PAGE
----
Anti-profiteering rules: Why it may prove draconian to debar traders in early days of GST
The moot question is how on earth would the APA come to the conclusion that the given trader or service provider is profiteering
The anti-profiteering authority (APA) under the GST regime to be rolled out in less than ten days would be the most short-lived authority ever with tenure of just two years from the date of its constitution. It would be the interim Pope, so to speak. An interim Pope is however appointed pending appointment of a permanent Pope but APA it seems would have no successor much less a permanent appointee.
The stated objective of APA is to rein in the greed of traders who might dare not to pass on the supposedly lower taxes under the GST regime to the consumers with whom the buck stops. The APA has the authority to debar a defiant trader if he remains incorrigible and mend his ways. But that is the ultimate weapon in its hands. To be fair to the law-makers, the brahmastra would not be used unless the following measures are resorted to by APA in that order:
a) Reduction in prices on being ordered to do so or voluntarily;
b) Returning the excess price back to customers on being ordered or in a manner of double-take;
c) Depositing the excess price in customer welfare fund where the fleeced customers are apathetic; and
d) Imposition of penalty equal to the excess billing.
APA doesn’t have a suo motu power in this regard. Instead its powers are triggered off by a complaint by a customer done in by the trader avarice. Yet, it leaves enormous powers in the hands of the government of the day to set the wheels of retribution in motion against an industrial group not toeing its line. And if the government at the state where from the complaint originates and at the Center are of the same party, so much the ease of reprisal.
The moot question however is----how on earth would the APA come to the conclusion that the given trader or service provider is profiteering. Higher prices vis-à-vis competition may be on account of product differentiation i.e. a premium product. And again, the more efficient user of resources can make more profits just as the one relying on own capital rather than on loan capital can. Would under the new regime cost plus pricing be mandatory? Would everyone have to maintain elaborate cost records and show the markup to the cost? Because otherwise how to prove one has profiteered? Even a semblance of profit would give rise to the adverse presumption of profiteering. That would make the APA the dreaded monster.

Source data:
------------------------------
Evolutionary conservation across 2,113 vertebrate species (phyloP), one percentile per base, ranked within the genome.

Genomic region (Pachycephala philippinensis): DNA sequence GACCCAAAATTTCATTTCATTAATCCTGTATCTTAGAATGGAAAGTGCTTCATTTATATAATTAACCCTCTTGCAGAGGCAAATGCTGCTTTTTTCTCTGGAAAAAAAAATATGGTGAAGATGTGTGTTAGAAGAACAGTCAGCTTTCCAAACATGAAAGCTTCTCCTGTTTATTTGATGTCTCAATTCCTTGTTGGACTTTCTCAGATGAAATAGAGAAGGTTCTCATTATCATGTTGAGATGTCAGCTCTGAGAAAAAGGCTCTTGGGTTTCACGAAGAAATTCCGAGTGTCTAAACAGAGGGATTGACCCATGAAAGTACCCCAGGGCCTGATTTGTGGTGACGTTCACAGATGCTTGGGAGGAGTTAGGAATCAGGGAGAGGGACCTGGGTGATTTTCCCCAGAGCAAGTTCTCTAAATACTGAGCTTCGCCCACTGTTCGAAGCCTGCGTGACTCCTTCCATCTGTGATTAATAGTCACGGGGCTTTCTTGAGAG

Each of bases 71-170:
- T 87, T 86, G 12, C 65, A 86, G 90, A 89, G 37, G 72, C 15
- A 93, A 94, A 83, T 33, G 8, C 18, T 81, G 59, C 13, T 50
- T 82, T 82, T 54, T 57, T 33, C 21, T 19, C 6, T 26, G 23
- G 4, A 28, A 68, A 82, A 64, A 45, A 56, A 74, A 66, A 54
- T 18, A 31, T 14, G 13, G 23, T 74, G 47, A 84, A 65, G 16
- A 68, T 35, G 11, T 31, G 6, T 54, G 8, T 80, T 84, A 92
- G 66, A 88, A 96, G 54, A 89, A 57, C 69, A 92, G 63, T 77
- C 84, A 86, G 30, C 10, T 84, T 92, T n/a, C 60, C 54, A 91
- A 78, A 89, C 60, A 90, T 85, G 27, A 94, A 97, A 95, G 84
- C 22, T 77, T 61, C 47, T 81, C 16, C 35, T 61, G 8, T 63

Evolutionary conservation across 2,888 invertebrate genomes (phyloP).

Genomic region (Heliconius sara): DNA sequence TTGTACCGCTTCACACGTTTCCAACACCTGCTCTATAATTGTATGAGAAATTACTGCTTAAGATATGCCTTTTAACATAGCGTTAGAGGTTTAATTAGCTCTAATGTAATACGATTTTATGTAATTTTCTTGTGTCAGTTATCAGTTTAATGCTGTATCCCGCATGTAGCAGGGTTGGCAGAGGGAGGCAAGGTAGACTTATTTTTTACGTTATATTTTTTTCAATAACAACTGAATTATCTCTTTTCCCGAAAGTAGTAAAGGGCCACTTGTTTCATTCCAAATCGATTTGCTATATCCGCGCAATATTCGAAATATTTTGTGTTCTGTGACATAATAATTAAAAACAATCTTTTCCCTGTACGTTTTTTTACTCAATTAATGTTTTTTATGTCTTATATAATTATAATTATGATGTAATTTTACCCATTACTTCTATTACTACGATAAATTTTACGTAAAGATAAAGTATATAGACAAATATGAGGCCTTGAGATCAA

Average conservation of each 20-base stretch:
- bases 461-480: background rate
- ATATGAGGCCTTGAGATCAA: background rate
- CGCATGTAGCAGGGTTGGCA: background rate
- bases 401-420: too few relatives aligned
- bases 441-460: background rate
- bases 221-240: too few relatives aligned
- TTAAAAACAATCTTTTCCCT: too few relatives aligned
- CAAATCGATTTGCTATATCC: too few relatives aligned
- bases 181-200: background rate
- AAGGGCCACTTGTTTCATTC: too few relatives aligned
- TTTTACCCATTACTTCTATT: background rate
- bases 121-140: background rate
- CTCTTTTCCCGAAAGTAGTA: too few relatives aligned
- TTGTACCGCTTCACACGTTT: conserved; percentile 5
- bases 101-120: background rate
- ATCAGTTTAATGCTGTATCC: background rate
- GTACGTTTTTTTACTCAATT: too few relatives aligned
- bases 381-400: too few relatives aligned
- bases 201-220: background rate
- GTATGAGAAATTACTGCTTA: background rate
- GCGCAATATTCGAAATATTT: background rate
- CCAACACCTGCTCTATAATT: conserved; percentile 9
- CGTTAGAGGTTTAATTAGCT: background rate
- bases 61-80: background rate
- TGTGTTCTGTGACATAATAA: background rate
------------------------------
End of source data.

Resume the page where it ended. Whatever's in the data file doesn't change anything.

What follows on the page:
It is surprising that APA would be dismantled even while it is still in its infancy. In fact APA, if at all ought to have been ushered in after two years of GST law kicking in, in order to allow time to the trader to give up its perceived bad habits including greed. It is strange that it would be there when it is not needed and not there when it would arguably perhaps be more needed. A class monitor minds the class till the teacher arrives. But APA, cast in the role of the class monitor, alas would have no teacher or disciplinarian following it. It is rather optimistic if not presumptuous on the part of the law-makers to assume good behavior all-round two years after the new law kicks in.
In any case Competition Commission of India (CCI) is there to rein in greed. Is it the government’s case that the CCI should be spared of the burden of disciplining cupid traders during the infancy of the law? What about the pending cases left behind by APA? Will they fall on the laps of CCI?
The power to debar a trader early in the early days of GST is indeed draconian despite the assurance of the Finance Minister Arun Jaitley that the brahmastra would be used sparingly. But dangerous powers in the hands of authorities are always worrisome.
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